Credit cards

How Deferred Interest Credit Cards Can Cost You

Shoppers shop at a Best Buy store on Black Friday in San Carlos, California, U.S., Friday, Nov. 26, 2021.

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Before you grab that great deal through a store’s special financing offer, make sure you know what you’re signing up for.

About half of retailers offer deferred interest credit cards, but 56% of Americans don’t know how the funding strategy actually works, according to research from personal finance website WalletHub. He surveyed more than 300 American adults in October.

This lack of knowledge could mean a big bill for you down the line. Although you pay no interest or a reduced rate for a while, you can get a high regular APR applied retroactively to your original purchase amount if you pay a month’s bill late or even owe as little as $1 at the end of the promotional period.

For example, if you charged $800 on a normal credit card with a 0% APR promotion for six months, and it takes you seven months to pay it off, you will owe $2 in interest, assuming an APR regular 20%, according to a WalletHub analysis. With a deferred interest card, you’ll end up paying about 27.5 times that amount — or $55 in interest — in the same scenario, according to the website.

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“This not only negates any savings from the promotion, but you end up paying a lot more for that item than you probably expected,” said Jill Gonzalez, senior analyst for WalletHub.

Of those who understand deferred interest, 77% think it’s unfair and 69% think it should be illegal, according to the WalletHub survey. (See WalletHub’s list of retailers that use deferred interest credit cards here.)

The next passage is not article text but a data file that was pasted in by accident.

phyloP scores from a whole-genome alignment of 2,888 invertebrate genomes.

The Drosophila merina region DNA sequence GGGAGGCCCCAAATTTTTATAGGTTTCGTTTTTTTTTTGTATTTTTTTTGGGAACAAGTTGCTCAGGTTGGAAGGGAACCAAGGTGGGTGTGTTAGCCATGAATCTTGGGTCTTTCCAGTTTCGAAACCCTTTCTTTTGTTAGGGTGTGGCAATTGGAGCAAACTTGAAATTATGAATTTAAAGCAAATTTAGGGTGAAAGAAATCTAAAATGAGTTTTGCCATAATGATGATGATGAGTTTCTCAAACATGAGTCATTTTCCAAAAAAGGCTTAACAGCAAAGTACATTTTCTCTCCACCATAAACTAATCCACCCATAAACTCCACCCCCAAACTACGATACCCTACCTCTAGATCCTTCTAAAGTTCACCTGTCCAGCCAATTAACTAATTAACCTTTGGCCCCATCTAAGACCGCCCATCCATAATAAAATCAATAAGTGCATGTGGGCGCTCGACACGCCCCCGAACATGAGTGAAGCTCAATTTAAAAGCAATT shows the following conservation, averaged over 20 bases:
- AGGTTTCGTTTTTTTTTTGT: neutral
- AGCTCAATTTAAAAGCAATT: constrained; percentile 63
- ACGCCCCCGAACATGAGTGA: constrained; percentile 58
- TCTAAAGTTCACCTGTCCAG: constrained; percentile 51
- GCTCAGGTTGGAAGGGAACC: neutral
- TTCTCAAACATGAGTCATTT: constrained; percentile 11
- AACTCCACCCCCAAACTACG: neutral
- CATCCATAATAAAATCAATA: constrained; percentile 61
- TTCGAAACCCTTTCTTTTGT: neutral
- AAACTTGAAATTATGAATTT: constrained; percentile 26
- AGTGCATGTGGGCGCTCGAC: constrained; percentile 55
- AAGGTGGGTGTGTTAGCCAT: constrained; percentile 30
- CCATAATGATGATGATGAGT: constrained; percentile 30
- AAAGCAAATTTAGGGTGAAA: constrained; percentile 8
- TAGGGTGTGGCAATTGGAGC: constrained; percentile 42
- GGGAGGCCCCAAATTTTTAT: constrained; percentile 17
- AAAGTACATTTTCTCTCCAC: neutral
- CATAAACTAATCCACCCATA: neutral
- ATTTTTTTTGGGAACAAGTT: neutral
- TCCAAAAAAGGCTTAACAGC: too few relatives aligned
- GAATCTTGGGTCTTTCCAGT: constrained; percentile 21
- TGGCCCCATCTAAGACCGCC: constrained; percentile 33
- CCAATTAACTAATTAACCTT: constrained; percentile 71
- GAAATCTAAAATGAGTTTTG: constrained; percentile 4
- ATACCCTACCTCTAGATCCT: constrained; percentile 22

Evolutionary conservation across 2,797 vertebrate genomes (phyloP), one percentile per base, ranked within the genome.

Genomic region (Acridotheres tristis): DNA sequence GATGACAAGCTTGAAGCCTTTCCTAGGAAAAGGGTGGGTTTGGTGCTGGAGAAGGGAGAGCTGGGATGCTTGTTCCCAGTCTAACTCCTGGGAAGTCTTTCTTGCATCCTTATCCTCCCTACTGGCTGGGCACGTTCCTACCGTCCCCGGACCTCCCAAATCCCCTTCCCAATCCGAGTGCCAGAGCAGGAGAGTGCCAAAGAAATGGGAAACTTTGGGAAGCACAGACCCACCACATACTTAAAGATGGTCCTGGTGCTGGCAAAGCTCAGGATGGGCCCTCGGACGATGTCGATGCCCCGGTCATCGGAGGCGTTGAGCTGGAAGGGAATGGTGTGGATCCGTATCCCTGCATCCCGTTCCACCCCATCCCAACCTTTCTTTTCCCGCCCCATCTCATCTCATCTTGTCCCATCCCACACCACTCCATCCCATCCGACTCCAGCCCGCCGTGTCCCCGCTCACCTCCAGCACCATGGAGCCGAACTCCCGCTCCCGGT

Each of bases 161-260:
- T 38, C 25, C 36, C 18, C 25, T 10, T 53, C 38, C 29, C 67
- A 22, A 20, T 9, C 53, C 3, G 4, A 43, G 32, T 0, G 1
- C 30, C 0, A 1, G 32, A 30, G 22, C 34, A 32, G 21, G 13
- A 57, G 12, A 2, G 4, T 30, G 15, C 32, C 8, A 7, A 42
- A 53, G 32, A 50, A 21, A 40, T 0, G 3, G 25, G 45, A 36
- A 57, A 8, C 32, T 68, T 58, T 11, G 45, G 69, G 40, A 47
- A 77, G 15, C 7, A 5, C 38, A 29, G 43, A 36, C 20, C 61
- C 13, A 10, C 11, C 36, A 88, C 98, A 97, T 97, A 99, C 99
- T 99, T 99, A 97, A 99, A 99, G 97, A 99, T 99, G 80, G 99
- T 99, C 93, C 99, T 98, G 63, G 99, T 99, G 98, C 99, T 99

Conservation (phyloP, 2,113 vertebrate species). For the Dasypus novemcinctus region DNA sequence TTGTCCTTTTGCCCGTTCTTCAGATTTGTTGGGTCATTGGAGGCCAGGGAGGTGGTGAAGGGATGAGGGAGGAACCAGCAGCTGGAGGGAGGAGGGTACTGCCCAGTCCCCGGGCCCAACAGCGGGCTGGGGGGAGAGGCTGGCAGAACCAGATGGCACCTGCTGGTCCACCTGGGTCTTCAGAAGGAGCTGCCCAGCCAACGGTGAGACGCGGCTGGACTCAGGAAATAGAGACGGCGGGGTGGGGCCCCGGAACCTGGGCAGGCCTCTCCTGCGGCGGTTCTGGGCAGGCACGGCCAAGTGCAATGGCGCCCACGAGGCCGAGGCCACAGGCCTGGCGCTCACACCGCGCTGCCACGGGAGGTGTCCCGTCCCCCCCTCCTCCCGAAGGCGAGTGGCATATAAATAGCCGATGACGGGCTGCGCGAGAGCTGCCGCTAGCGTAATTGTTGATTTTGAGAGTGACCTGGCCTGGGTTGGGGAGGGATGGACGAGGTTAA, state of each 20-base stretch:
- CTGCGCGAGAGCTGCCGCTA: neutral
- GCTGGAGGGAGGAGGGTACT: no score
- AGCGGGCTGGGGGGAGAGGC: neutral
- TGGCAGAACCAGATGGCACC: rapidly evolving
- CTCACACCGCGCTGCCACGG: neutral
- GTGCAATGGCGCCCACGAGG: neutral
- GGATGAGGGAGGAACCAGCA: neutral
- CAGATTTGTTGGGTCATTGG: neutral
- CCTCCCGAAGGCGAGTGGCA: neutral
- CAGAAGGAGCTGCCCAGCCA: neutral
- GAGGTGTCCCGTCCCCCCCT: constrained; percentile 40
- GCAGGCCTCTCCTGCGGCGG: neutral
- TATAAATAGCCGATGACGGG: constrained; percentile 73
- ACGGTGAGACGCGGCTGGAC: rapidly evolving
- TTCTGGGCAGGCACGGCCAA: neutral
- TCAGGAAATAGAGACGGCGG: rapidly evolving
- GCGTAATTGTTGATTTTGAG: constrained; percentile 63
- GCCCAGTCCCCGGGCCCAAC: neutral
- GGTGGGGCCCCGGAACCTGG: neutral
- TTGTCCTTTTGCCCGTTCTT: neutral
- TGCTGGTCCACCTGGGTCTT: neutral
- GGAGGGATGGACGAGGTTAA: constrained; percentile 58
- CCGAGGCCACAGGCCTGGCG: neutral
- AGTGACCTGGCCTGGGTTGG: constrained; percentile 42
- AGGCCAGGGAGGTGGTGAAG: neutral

Americans have an average of 2.33 retail credit cards and an average balance on those cards of $1,887, according to Experian’s 2021 State of Credit Report. Interest rates are generally higher than other credit cards. They have an average APR of 27.93%, WalletHub said.

At this time of year, it can be particularly tempting to sign up for a deferred interest card in order to take advantage of great deals on your holiday gifts. Still, busy stores mean long lines and potential pressure to register without reading the fine print, Gonzalez said.

If you’re offered the choice of special financing or an upfront discount on your first purchase, go for the discount since there are no strings attached, she advised.

If you accept the deferred interest offer, be sure to listen carefully, know the terms of the APR, and repay the purchase before the end of the introductory period.

Sure, there are retail credit cards that offer no-interest offers, including a 0% introductory APR on purchases that last an average of 16 months. About 29% offer ongoing rewards, mostly in the form of points, according to an analysis by WalletHub.

Think about the retailers you frequent throughout the year and not just for your holiday shopping, Gonzalez said. For example, stores like Target and Kohl’s offer cards with perks like discounts or rewards, she said.

Just make sure you don’t accumulate debt.

“People are definitely spending,” Gonzalez said. “There’s a lot of pent-up demand and there’s also inflation driving up the costs of certain goods.

“There’s this chance that you’re going into over-indebtedness and spending money you don’t have.”

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